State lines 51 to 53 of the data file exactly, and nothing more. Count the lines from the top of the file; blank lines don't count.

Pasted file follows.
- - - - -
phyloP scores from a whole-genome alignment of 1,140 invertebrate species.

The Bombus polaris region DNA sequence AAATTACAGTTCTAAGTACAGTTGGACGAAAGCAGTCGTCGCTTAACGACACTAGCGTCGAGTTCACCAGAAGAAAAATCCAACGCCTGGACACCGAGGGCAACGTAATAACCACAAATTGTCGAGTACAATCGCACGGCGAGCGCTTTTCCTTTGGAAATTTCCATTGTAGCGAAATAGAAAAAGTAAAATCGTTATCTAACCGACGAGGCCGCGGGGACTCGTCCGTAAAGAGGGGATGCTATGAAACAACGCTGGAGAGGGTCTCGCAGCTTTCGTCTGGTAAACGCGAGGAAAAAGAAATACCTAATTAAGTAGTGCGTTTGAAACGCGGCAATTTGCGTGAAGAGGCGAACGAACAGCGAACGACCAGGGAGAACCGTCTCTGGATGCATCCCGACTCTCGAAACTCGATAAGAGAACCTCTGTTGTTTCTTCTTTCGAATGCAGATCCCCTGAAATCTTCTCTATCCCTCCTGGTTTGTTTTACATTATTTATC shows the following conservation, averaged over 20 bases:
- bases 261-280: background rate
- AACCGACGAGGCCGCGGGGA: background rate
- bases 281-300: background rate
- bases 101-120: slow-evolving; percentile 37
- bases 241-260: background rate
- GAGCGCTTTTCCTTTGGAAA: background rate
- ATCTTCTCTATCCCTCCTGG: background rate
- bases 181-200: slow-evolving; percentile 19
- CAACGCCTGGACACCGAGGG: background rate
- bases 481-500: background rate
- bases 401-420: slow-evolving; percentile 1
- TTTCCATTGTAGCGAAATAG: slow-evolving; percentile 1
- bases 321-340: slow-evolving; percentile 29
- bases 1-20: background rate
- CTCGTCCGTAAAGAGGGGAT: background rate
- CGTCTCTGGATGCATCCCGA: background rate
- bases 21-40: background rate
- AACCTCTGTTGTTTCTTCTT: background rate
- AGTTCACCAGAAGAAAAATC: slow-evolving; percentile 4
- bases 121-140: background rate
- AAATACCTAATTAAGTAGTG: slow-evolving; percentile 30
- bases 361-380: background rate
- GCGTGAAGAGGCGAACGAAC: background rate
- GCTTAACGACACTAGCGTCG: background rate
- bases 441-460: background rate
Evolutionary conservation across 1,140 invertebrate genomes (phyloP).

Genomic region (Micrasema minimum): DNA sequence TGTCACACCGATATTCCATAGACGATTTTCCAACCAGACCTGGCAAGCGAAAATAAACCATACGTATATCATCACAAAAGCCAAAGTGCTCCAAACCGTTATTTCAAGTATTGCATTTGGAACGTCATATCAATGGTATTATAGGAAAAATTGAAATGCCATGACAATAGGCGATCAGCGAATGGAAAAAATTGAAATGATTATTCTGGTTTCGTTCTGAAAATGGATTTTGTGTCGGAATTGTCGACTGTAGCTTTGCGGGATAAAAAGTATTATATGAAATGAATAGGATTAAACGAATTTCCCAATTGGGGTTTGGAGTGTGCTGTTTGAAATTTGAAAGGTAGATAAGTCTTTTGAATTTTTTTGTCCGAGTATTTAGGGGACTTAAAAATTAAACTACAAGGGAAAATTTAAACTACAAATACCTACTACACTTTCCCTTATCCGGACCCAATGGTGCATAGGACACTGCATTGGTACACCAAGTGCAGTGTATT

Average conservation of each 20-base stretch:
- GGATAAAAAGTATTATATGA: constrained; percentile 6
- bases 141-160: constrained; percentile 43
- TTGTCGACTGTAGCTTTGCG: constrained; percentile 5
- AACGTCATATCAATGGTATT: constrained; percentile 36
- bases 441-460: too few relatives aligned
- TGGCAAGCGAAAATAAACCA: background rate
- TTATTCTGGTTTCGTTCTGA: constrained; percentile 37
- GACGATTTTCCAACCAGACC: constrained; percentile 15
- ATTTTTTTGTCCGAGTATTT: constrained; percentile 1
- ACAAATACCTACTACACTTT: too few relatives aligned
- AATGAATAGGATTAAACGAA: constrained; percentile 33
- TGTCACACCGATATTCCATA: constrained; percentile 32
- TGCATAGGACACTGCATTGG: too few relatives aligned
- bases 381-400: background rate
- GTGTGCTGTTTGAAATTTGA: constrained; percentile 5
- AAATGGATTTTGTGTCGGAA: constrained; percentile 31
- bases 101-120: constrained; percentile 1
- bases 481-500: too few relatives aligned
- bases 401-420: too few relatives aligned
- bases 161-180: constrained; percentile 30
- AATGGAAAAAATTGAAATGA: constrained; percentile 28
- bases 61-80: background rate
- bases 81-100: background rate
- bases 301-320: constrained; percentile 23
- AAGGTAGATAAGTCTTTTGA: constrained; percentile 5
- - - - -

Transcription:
- AATGGAAAAAATTGAAATGA: constrained; percentile 28
- bases 61-80: background rate
- bases 81-100: background rate